I was asked recently why we still have breast cancer awareness campaigns—after all, isn’t everyone already aware of breast cancer’s existence? While, yes, it would be hard to find someone who doesn’t know about breast cancer, that’s not what these campaigns are about. Rather than just letting people know that breast cancer is an issue, those pink ribbons and PSAs are meant to keep the issue of breast cancer in the public conscience. In a society with the attention span of a goldfish, it is imperative for any cause to stay on people’s minds if it wishes to gain any traction.
That being said, it seems there is beginning to be some backlash against the media onslaught that breast cancer charities have used. In this CNN article, Ann Silberman—a current cancer patient—talks about the need to focus on cures instead of awareness. She worries that too much is being spent on advertising while the efforts to actually cure the disease remain underfunded.
Now I’m a numbers kinda guy, so let’s look at some data from the American Cancer Society. In 1987, 18.6% of poor women between 40-49 years of age had received mammography screening. By 2010, that number had risen to 49.1%. For non-poor women age 65+ in 1987 the screening prevalence was 29.5%, rising to 71.6% by 2010. Other demographics have shown similar increases. While awareness may not be the most effective route to curing existing disease, it does seem to have a positive effect on helping women catch cancer early.
Now, you might not buy that awareness and screening has any real benefit to women. But even as cancer incidence has risen (which the ACS attributes to earlier identification of cancer), breast cancer mortality has dropped. While correlation may not imply causation, in the words of Randall Munroe, “it does waggle its eyebrows suggestively and gesture furtively while mouthing ‘look over there’.” At the very least it seems fair to assume that advance screening has helped.
Susan G. Komen for the Cure is the largest breast cancer charity in the U.S. and also has advocacy and programs in over 50 countries. The pink ribbon has become synonymous with the foundation, and pink is everywhere in October (Breast Cancer Awareness Month), from shirts to bracelets to football players’ cleats. But to some women, not all the advertising is in good taste.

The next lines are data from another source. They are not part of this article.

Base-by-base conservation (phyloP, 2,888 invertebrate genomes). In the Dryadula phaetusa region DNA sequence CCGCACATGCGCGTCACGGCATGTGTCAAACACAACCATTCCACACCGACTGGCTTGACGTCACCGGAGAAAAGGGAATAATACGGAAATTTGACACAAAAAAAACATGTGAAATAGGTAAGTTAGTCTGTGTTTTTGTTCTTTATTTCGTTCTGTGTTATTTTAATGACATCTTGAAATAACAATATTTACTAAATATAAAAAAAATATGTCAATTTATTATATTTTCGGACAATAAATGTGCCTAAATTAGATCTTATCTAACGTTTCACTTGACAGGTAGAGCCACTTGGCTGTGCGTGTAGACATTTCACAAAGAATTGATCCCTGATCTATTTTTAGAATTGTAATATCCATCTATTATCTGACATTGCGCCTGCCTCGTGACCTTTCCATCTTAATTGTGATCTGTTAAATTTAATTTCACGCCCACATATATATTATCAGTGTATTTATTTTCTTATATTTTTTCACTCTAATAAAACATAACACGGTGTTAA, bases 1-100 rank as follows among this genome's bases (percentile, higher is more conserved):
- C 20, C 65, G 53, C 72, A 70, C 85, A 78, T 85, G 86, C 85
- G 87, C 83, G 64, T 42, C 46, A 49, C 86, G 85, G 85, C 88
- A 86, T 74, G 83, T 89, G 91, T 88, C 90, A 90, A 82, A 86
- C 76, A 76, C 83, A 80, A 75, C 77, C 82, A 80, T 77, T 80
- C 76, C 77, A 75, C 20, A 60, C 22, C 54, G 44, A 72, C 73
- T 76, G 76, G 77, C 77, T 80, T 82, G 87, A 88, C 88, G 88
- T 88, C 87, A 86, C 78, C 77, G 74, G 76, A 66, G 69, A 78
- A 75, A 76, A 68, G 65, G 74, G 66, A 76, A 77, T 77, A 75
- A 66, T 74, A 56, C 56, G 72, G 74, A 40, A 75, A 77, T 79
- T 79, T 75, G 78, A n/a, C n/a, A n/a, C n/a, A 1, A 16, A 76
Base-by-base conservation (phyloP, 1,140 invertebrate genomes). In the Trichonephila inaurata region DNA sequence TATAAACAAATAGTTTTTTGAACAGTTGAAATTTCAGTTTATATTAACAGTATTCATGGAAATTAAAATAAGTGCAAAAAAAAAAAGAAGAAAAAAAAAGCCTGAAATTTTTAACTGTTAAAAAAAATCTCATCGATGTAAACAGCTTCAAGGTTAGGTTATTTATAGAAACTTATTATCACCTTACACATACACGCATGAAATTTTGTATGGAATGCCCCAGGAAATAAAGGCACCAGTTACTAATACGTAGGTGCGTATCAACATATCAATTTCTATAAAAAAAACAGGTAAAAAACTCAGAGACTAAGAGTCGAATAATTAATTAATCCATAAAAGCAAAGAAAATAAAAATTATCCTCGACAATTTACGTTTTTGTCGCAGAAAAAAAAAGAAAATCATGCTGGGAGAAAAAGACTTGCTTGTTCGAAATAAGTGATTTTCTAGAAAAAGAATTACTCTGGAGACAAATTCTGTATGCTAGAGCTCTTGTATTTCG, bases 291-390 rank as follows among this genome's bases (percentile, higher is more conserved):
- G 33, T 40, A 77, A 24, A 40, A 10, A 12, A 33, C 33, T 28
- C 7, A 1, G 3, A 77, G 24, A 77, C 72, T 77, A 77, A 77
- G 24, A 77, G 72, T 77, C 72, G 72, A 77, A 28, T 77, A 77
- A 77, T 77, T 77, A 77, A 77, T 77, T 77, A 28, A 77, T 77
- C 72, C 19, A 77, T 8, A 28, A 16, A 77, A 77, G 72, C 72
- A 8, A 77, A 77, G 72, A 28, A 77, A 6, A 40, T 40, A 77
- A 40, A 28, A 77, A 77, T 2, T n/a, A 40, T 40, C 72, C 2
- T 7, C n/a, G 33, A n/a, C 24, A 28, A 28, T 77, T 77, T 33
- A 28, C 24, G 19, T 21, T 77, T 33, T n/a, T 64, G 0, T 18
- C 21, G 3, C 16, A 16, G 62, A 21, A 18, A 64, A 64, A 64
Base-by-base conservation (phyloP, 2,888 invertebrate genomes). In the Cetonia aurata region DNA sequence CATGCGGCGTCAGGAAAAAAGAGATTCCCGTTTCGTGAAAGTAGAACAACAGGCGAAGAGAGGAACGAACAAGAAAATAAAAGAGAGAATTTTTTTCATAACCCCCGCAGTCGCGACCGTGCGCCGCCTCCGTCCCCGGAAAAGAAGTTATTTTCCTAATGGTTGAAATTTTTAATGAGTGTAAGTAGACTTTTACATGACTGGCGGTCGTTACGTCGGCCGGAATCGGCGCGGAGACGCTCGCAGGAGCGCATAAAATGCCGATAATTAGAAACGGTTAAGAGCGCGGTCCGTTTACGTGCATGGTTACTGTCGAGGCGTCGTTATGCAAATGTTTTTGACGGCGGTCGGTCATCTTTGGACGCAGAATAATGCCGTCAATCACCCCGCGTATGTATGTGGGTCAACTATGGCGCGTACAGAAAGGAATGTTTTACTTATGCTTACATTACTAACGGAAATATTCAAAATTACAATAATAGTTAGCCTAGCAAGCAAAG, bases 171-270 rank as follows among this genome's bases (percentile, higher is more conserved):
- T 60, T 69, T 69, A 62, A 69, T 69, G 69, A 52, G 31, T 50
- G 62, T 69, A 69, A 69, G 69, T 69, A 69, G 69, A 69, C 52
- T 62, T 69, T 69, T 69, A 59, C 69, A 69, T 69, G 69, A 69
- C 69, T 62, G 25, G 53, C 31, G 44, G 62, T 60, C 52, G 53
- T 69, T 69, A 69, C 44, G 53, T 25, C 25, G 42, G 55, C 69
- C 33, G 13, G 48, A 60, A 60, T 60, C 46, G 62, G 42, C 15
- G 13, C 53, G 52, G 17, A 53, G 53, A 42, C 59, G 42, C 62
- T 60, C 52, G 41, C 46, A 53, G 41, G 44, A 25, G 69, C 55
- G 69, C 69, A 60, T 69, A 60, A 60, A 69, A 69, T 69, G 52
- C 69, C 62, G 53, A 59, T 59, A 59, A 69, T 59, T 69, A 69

Tory Zellick (again from the CNN article) laments “the idea that a sophomore boy in high school with raging hormones would be wearing a wristband with a slogan such as ‘save the boobies.’” To me, such criticism misses the point. If a “save the tat-tas” shirt convinces a teenage boy to want to work towards curing breast cancer, that should be seen as a good thing. And if it doesn’t but at least gets him talking about breast cancer with his friends, that’s a good thing, too. Just as they say there’s no such thing as bad publicity for business or celebrities, so too should be the case with cancer awareness.
And while this may sound like a crass thing to say, the issue is bigger than any one individual and the embarrassment he/she may feel about certain campaigns. There is no disrespect intended and none should be taken. The truth is that any dollar that gets put into breast cancer research today is unlikely to directly help someone who is receiving treatment now, but it does have the potential to be a game-changer for someone in the future. It is ultimately a meaningful impact in the future that all of these charities and organizations are working for, and for the sake of those men and women who may be diagnosed down the line, we should be supporting these efforts.